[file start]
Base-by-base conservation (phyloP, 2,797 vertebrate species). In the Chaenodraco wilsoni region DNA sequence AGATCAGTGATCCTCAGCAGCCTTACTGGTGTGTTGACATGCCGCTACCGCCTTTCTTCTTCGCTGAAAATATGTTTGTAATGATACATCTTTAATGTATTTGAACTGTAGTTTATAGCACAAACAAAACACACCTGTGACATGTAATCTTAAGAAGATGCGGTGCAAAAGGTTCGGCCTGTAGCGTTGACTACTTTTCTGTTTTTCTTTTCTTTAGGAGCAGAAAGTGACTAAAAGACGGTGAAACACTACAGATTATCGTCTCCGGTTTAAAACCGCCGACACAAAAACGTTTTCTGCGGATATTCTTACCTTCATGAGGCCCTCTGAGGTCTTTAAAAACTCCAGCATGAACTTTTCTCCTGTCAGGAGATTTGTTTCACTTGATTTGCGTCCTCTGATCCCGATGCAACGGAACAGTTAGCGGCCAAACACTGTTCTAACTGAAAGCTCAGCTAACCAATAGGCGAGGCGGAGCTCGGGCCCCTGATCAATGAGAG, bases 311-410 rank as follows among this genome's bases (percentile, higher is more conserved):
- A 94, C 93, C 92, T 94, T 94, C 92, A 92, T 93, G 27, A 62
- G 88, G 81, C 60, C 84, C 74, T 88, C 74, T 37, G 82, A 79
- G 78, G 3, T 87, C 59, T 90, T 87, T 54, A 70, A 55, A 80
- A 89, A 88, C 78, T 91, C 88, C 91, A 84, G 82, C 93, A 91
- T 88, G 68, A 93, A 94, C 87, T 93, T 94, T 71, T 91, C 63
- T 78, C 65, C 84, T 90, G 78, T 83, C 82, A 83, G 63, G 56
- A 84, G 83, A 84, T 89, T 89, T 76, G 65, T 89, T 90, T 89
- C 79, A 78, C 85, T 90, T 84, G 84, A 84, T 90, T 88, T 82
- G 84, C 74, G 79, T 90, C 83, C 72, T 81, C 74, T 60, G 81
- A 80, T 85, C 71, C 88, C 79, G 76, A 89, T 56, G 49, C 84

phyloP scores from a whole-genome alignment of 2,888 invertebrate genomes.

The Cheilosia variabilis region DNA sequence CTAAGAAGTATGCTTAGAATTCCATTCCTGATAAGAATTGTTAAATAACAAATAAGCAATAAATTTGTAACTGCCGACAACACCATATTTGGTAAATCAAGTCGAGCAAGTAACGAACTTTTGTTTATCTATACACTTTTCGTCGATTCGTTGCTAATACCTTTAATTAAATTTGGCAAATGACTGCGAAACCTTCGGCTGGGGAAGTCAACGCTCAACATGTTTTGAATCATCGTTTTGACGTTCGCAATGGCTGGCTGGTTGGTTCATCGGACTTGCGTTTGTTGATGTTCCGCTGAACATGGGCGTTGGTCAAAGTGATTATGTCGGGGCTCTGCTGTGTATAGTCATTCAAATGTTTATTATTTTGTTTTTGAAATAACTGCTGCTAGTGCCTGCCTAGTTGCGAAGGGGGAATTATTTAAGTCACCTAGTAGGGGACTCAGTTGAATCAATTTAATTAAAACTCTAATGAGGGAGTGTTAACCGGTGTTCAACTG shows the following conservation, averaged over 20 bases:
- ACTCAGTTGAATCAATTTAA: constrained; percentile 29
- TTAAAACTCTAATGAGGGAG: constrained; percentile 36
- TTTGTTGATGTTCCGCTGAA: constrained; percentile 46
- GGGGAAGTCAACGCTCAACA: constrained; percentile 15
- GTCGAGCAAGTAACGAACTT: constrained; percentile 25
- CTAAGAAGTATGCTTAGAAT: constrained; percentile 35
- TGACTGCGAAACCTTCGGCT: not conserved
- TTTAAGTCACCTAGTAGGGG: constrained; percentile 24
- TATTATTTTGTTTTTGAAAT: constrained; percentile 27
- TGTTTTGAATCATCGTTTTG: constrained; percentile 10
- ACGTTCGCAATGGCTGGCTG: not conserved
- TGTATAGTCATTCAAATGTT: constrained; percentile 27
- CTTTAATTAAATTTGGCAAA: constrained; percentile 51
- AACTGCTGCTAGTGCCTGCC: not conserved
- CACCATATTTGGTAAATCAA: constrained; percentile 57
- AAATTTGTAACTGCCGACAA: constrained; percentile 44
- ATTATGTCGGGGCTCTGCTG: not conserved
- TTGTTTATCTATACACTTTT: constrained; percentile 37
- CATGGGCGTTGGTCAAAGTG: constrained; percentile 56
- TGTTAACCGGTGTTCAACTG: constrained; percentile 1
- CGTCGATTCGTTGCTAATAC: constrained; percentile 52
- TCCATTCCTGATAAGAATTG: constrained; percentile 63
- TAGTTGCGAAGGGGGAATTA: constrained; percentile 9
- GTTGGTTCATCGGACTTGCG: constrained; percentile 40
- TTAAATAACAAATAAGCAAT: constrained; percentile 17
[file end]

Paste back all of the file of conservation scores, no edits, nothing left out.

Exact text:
Base-by-base conservation (phyloP, 2,797 vertebrate species). In the Chaenodraco wilsoni region DNA sequence AGATCAGTGATCCTCAGCAGCCTTACTGGTGTGTTGACATGCCGCTACCGCCTTTCTTCTTCGCTGAAAATATGTTTGTAATGATACATCTTTAATGTATTTGAACTGTAGTTTATAGCACAAACAAAACACACCTGTGACATGTAATCTTAAGAAGATGCGGTGCAAAAGGTTCGGCCTGTAGCGTTGACTACTTTTCTGTTTTTCTTTTCTTTAGGAGCAGAAAGTGACTAAAAGACGGTGAAACACTACAGATTATCGTCTCCGGTTTAAAACCGCCGACACAAAAACGTTTTCTGCGGATATTCTTACCTTCATGAGGCCCTCTGAGGTCTTTAAAAACTCCAGCATGAACTTTTCTCCTGTCAGGAGATTTGTTTCACTTGATTTGCGTCCTCTGATCCCGATGCAACGGAACAGTTAGCGGCCAAACACTGTTCTAACTGAAAGCTCAGCTAACCAATAGGCGAGGCGGAGCTCGGGCCCCTGATCAATGAGAG, bases 311-410 rank as follows among this genome's bases (percentile, higher is more conserved):
- A 94, C 93, C 92, T 94, T 94, C 92, A 92, T 93, G 27, A 62
- G 88, G 81, C 60, C 84, C 74, T 88, C 74, T 37, G 82, A 79
- G 78, G 3, T 87, C 59, T 90, T 87, T 54, A 70, A 55, A 80
- A 89, A 88, C 78, T 91, C 88, C 91, A 84, G 82, C 93, A 91
- T 88, G 68, A 93, A 94, C 87, T 93, T 94, T 71, T 91, C 63
- T 78, C 65, C 84, T 90, G 78, T 83, C 82, A 83, G 63, G 56
- A 84, G 83, A 84, T 89, T 89, T 76, G 65, T 89, T 90, T 89
- C 79, A 78, C 85, T 90, T 84, G 84, A 84, T 90, T 88, T 82
- G 84, C 74, G 79, T 90, C 83, C 72, T 81, C 74, T 60, G 81
- A 80, T 85, C 71, C 88, C 79, G 76, A 89, T 56, G 49, C 84

phyloP scores from a whole-genome alignment of 2,888 invertebrate genomes.

The Cheilosia variabilis region DNA sequence CTAAGAAGTATGCTTAGAATTCCATTCCTGATAAGAATTGTTAAATAACAAATAAGCAATAAATTTGTAACTGCCGACAACACCATATTTGGTAAATCAAGTCGAGCAAGTAACGAACTTTTGTTTATCTATACACTTTTCGTCGATTCGTTGCTAATACCTTTAATTAAATTTGGCAAATGACTGCGAAACCTTCGGCTGGGGAAGTCAACGCTCAACATGTTTTGAATCATCGTTTTGACGTTCGCAATGGCTGGCTGGTTGGTTCATCGGACTTGCGTTTGTTGATGTTCCGCTGAACATGGGCGTTGGTCAAAGTGATTATGTCGGGGCTCTGCTGTGTATAGTCATTCAAATGTTTATTATTTTGTTTTTGAAATAACTGCTGCTAGTGCCTGCCTAGTTGCGAAGGGGGAATTATTTAAGTCACCTAGTAGGGGACTCAGTTGAATCAATTTAATTAAAACTCTAATGAGGGAGTGTTAACCGGTGTTCAACTG shows the following conservation, averaged over 20 bases:
- ACTCAGTTGAATCAATTTAA: constrained; percentile 29
- TTAAAACTCTAATGAGGGAG: constrained; percentile 36
- TTTGTTGATGTTCCGCTGAA: constrained; percentile 46
- GGGGAAGTCAACGCTCAACA: constrained; percentile 15
- GTCGAGCAAGTAACGAACTT: constrained; percentile 25
- CTAAGAAGTATGCTTAGAAT: constrained; percentile 35
- TGACTGCGAAACCTTCGGCT: not conserved
- TTTAAGTCACCTAGTAGGGG: constrained; percentile 24
- TATTATTTTGTTTTTGAAAT: constrained; percentile 27
- TGTTTTGAATCATCGTTTTG: constrained; percentile 10
- ACGTTCGCAATGGCTGGCTG: not conserved
- TGTATAGTCATTCAAATGTT: constrained; percentile 27
- CTTTAATTAAATTTGGCAAA: constrained; percentile 51
- AACTGCTGCTAGTGCCTGCC: not conserved
- CACCATATTTGGTAAATCAA: constrained; percentile 57
- AAATTTGTAACTGCCGACAA: constrained; percentile 44
- ATTATGTCGGGGCTCTGCTG: not conserved
- TTGTTTATCTATACACTTTT: constrained; percentile 37
- CATGGGCGTTGGTCAAAGTG: constrained; percentile 56
- TGTTAACCGGTGTTCAACTG: constrained; percentile 1
- CGTCGATTCGTTGCTAATAC: constrained; percentile 52
- TCCATTCCTGATAAGAATTG: constrained; percentile 63
- TAGTTGCGAAGGGGGAATTA: constrained; percentile 9
- GTTGGTTCATCGGACTTGCG: constrained; percentile 40
- TTAAATAACAAATAAGCAAT: constrained; percentile 17